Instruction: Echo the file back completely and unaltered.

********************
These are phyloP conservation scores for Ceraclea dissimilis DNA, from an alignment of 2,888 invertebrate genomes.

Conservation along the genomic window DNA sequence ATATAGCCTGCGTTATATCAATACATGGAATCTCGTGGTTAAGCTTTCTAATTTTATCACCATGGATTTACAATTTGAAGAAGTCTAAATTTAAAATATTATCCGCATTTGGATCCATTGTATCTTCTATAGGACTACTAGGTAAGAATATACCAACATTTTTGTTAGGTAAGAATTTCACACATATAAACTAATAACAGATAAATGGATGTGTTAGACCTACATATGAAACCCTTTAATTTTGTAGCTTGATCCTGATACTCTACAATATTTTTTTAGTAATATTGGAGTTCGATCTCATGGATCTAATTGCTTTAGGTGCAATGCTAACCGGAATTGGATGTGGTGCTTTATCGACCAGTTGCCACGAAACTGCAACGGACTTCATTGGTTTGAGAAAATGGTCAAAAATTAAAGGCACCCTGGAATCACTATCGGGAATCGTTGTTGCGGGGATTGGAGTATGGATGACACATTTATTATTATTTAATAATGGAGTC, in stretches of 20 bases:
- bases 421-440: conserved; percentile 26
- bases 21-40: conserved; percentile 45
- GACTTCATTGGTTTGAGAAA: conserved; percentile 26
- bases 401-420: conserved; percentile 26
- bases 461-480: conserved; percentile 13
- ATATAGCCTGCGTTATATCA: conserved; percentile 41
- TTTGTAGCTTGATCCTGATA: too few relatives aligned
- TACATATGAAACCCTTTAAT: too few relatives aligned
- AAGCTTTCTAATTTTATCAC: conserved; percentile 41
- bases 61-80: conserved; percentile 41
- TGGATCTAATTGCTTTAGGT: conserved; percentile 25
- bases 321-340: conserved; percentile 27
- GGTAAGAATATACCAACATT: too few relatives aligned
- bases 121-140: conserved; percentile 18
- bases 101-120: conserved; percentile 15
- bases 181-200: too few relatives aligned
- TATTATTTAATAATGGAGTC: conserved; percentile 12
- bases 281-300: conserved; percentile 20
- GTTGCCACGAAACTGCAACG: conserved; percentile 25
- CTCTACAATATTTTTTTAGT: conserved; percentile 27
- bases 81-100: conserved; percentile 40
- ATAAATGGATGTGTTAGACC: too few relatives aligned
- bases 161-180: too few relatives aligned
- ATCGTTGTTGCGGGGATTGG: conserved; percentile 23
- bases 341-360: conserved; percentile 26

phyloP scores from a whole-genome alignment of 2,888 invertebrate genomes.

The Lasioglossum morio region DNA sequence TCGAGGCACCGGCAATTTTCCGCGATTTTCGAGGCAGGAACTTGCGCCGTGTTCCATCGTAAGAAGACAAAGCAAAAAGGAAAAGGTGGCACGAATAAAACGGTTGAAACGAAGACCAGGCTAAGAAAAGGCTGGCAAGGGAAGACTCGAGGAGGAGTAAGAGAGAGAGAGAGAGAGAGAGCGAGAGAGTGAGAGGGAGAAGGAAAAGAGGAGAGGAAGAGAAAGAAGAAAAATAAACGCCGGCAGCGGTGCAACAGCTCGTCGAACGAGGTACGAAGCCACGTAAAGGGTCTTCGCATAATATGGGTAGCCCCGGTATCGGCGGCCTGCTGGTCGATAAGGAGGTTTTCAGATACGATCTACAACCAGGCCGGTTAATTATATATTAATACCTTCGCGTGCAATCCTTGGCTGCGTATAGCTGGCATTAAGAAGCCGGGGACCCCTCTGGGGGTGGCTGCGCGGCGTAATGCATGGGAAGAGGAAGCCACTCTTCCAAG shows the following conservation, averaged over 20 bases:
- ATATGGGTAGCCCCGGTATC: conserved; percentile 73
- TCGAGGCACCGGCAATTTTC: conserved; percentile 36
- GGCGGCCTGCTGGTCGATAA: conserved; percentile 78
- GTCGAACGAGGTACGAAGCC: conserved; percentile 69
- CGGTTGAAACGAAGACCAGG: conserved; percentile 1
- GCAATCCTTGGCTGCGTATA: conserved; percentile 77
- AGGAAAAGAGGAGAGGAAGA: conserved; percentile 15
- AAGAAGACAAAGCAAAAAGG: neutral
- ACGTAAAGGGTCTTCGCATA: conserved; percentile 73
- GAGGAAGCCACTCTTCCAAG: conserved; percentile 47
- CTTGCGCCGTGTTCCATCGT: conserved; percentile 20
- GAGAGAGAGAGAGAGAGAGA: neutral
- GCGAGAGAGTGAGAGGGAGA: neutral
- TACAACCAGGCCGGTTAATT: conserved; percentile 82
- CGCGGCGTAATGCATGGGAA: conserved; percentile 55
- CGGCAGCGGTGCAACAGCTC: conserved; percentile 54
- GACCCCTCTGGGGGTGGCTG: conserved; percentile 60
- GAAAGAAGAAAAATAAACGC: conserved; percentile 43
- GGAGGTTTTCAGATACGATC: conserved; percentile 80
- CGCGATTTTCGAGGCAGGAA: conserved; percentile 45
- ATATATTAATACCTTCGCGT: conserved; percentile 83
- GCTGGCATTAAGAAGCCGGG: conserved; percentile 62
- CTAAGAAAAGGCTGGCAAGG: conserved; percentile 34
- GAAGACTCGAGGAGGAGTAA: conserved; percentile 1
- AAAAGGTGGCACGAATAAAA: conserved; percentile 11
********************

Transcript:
These are phyloP conservation scores for Ceraclea dissimilis DNA, from an alignment of 2,888 invertebrate genomes.

Conservation along the genomic window DNA sequence ATATAGCCTGCGTTATATCAATACATGGAATCTCGTGGTTAAGCTTTCTAATTTTATCACCATGGATTTACAATTTGAAGAAGTCTAAATTTAAAATATTATCCGCATTTGGATCCATTGTATCTTCTATAGGACTACTAGGTAAGAATATACCAACATTTTTGTTAGGTAAGAATTTCACACATATAAACTAATAACAGATAAATGGATGTGTTAGACCTACATATGAAACCCTTTAATTTTGTAGCTTGATCCTGATACTCTACAATATTTTTTTAGTAATATTGGAGTTCGATCTCATGGATCTAATTGCTTTAGGTGCAATGCTAACCGGAATTGGATGTGGTGCTTTATCGACCAGTTGCCACGAAACTGCAACGGACTTCATTGGTTTGAGAAAATGGTCAAAAATTAAAGGCACCCTGGAATCACTATCGGGAATCGTTGTTGCGGGGATTGGAGTATGGATGACACATTTATTATTATTTAATAATGGAGTC, in stretches of 20 bases:
- bases 421-440: conserved; percentile 26
- bases 21-40: conserved; percentile 45
- GACTTCATTGGTTTGAGAAA: conserved; percentile 26
- bases 401-420: conserved; percentile 26
- bases 461-480: conserved; percentile 13
- ATATAGCCTGCGTTATATCA: conserved; percentile 41
- TTTGTAGCTTGATCCTGATA: too few relatives aligned
- TACATATGAAACCCTTTAAT: too few relatives aligned
- AAGCTTTCTAATTTTATCAC: conserved; percentile 41
- bases 61-80: conserved; percentile 41
- TGGATCTAATTGCTTTAGGT: conserved; percentile 25
- bases 321-340: conserved; percentile 27
- GGTAAGAATATACCAACATT: too few relatives aligned
- bases 121-140: conserved; percentile 18
- bases 101-120: conserved; percentile 15
- bases 181-200: too few relatives aligned
- TATTATTTAATAATGGAGTC: conserved; percentile 12
- bases 281-300: conserved; percentile 20
- GTTGCCACGAAACTGCAACG: conserved; percentile 25
- CTCTACAATATTTTTTTAGT: conserved; percentile 27
- bases 81-100: conserved; percentile 40
- ATAAATGGATGTGTTAGACC: too few relatives aligned
- bases 161-180: too few relatives aligned
- ATCGTTGTTGCGGGGATTGG: conserved; percentile 23
- bases 341-360: conserved; percentile 26

phyloP scores from a whole-genome alignment of 2,888 invertebrate genomes.

The Lasioglossum morio region DNA sequence TCGAGGCACCGGCAATTTTCCGCGATTTTCGAGGCAGGAACTTGCGCCGTGTTCCATCGTAAGAAGACAAAGCAAAAAGGAAAAGGTGGCACGAATAAAACGGTTGAAACGAAGACCAGGCTAAGAAAAGGCTGGCAAGGGAAGACTCGAGGAGGAGTAAGAGAGAGAGAGAGAGAGAGAGCGAGAGAGTGAGAGGGAGAAGGAAAAGAGGAGAGGAAGAGAAAGAAGAAAAATAAACGCCGGCAGCGGTGCAACAGCTCGTCGAACGAGGTACGAAGCCACGTAAAGGGTCTTCGCATAATATGGGTAGCCCCGGTATCGGCGGCCTGCTGGTCGATAAGGAGGTTTTCAGATACGATCTACAACCAGGCCGGTTAATTATATATTAATACCTTCGCGTGCAATCCTTGGCTGCGTATAGCTGGCATTAAGAAGCCGGGGACCCCTCTGGGGGTGGCTGCGCGGCGTAATGCATGGGAAGAGGAAGCCACTCTTCCAAG shows the following conservation, averaged over 20 bases:
- ATATGGGTAGCCCCGGTATC: conserved; percentile 73
- TCGAGGCACCGGCAATTTTC: conserved; percentile 36
- GGCGGCCTGCTGGTCGATAA: conserved; percentile 78
- GTCGAACGAGGTACGAAGCC: conserved; percentile 69
- CGGTTGAAACGAAGACCAGG: conserved; percentile 1
- GCAATCCTTGGCTGCGTATA: conserved; percentile 77
- AGGAAAAGAGGAGAGGAAGA: conserved; percentile 15
- AAGAAGACAAAGCAAAAAGG: neutral
- ACGTAAAGGGTCTTCGCATA: conserved; percentile 73
- GAGGAAGCCACTCTTCCAAG: conserved; percentile 47
- CTTGCGCCGTGTTCCATCGT: conserved; percentile 20
- GAGAGAGAGAGAGAGAGAGA: neutral
- GCGAGAGAGTGAGAGGGAGA: neutral
- TACAACCAGGCCGGTTAATT: conserved; percentile 82
- CGCGGCGTAATGCATGGGAA: conserved; percentile 55
- CGGCAGCGGTGCAACAGCTC: conserved; percentile 54
- GACCCCTCTGGGGGTGGCTG: conserved; percentile 60
- GAAAGAAGAAAAATAAACGC: conserved; percentile 43
- GGAGGTTTTCAGATACGATC: conserved; percentile 80
- CGCGATTTTCGAGGCAGGAA: conserved; percentile 45
- ATATATTAATACCTTCGCGT: conserved; percentile 83
- GCTGGCATTAAGAAGCCGGG: conserved; percentile 62
- CTAAGAAAAGGCTGGCAAGG: conserved; percentile 34
- GAAGACTCGAGGAGGAGTAA: conserved; percentile 1
- AAAAGGTGGCACGAATAAAA: conserved; percentile 11